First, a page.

Unhealthy food may have to carry warnings that it is "high fat" or "high in sugar", as part of an attempt by the Government to tackle obesity.
Melanie Johnson, the Public Health minister, will warn manufacturers and fast-food chains today that they must cut the amount of fat and sugar in their meals or the Government will bring in compulsory labelling or laws curbing unhealthy ingredients.
At an "obesity summit" attended by the chief medical officer, Sir Liam Donaldson, and food manufacturers, Ms Johnson will urge food manufacturers to take responsibility for the nation's diet.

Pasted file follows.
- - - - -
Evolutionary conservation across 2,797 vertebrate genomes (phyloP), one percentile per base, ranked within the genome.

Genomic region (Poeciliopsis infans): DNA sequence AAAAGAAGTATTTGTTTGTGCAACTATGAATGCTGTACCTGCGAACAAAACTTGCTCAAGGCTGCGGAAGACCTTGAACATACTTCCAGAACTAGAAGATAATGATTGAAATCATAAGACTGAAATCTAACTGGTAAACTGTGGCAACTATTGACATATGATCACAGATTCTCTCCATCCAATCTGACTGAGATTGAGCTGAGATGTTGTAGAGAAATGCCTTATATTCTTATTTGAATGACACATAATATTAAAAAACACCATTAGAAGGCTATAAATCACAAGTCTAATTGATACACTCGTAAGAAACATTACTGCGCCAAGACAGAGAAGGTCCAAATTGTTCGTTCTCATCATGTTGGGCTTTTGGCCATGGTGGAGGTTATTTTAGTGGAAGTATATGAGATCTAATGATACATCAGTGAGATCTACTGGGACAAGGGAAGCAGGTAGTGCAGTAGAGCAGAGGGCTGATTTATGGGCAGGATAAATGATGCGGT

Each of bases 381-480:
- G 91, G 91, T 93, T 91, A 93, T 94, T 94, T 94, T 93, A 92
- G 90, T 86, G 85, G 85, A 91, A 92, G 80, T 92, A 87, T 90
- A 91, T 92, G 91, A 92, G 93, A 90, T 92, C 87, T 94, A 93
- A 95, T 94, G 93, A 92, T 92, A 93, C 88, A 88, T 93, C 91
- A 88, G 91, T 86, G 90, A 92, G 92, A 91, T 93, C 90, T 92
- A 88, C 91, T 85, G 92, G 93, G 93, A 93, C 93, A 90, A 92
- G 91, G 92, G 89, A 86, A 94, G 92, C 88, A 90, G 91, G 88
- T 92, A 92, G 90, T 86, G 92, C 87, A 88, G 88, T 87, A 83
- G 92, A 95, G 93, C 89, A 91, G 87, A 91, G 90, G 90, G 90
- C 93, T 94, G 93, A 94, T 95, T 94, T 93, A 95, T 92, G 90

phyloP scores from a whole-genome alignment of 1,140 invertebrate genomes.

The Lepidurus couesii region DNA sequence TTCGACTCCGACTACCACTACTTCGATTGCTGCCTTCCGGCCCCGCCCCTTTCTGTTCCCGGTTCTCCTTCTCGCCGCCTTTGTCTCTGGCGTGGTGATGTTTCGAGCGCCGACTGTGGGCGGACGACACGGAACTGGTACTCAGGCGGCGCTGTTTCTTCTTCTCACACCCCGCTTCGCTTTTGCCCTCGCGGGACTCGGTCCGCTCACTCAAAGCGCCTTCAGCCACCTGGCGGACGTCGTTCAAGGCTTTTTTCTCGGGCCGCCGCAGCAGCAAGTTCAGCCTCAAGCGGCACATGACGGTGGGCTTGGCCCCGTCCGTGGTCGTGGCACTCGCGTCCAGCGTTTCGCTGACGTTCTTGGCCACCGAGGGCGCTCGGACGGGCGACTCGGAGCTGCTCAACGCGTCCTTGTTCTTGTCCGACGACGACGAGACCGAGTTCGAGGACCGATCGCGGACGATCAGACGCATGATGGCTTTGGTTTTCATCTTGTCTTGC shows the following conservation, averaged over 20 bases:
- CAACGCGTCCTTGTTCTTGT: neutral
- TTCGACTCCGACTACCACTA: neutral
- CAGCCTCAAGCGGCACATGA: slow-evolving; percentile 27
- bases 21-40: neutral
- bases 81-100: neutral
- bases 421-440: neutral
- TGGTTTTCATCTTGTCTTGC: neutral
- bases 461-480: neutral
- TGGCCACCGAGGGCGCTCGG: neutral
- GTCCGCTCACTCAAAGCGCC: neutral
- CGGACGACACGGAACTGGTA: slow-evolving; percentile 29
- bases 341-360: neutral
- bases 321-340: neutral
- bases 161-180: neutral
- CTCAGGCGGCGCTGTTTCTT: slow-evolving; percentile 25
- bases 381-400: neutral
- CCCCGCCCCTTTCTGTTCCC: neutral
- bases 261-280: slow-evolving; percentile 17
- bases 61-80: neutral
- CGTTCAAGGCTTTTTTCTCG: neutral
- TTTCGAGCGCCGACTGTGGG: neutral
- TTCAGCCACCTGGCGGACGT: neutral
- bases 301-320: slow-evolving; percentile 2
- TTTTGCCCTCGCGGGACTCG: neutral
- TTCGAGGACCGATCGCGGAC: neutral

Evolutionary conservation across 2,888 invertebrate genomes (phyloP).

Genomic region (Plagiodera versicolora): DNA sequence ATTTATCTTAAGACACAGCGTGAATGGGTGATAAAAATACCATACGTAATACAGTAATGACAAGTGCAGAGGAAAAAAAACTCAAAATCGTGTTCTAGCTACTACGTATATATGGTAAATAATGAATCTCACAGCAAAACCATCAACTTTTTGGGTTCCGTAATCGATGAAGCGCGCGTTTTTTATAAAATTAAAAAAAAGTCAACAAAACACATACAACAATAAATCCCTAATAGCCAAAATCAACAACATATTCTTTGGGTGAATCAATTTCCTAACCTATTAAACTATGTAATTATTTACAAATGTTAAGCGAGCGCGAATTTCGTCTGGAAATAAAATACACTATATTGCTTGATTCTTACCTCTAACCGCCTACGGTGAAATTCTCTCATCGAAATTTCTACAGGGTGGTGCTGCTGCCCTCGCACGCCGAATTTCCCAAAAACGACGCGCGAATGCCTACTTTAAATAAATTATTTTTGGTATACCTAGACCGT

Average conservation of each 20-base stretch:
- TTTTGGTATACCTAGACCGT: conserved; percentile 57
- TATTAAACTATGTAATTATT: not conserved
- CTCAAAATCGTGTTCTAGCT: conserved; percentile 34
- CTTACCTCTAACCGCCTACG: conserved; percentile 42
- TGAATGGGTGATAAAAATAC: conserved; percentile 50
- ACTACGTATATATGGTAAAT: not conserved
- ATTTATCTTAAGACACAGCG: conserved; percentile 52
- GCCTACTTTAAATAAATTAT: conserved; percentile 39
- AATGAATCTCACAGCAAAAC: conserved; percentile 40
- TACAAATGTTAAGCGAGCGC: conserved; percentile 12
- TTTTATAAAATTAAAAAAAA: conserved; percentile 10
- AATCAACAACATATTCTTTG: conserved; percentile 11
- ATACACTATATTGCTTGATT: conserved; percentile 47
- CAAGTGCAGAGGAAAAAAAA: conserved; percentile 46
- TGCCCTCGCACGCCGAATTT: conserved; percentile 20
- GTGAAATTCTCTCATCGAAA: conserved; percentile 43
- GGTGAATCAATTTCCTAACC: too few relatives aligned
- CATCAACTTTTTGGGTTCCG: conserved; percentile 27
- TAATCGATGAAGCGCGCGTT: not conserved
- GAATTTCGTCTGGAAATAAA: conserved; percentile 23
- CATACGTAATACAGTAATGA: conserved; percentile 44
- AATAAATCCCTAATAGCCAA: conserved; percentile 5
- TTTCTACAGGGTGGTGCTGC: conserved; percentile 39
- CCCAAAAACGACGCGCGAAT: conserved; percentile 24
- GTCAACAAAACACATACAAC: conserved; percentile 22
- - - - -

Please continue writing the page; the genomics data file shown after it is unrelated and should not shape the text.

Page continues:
Doctors have warned that one in three adults in Britain will be obese by 2020 unless urgent action is taken. Obesity contributes to heart disease, diabetes and other serious ailments. Two government documents, published at the Food and Exercise Summit, will threaten to use the law to force manufacturers and fast-food chains to reduce levels of fat and sugar in food if they fail to take voluntary action.
"We have seen some voluntary action but we want to see more from the industry," said one government source.
Ministers will also stress that individuals should take responsibility for their own health. They believe education about healthy eating is the key to cutting obesity but consumers should be informed about the content of food.
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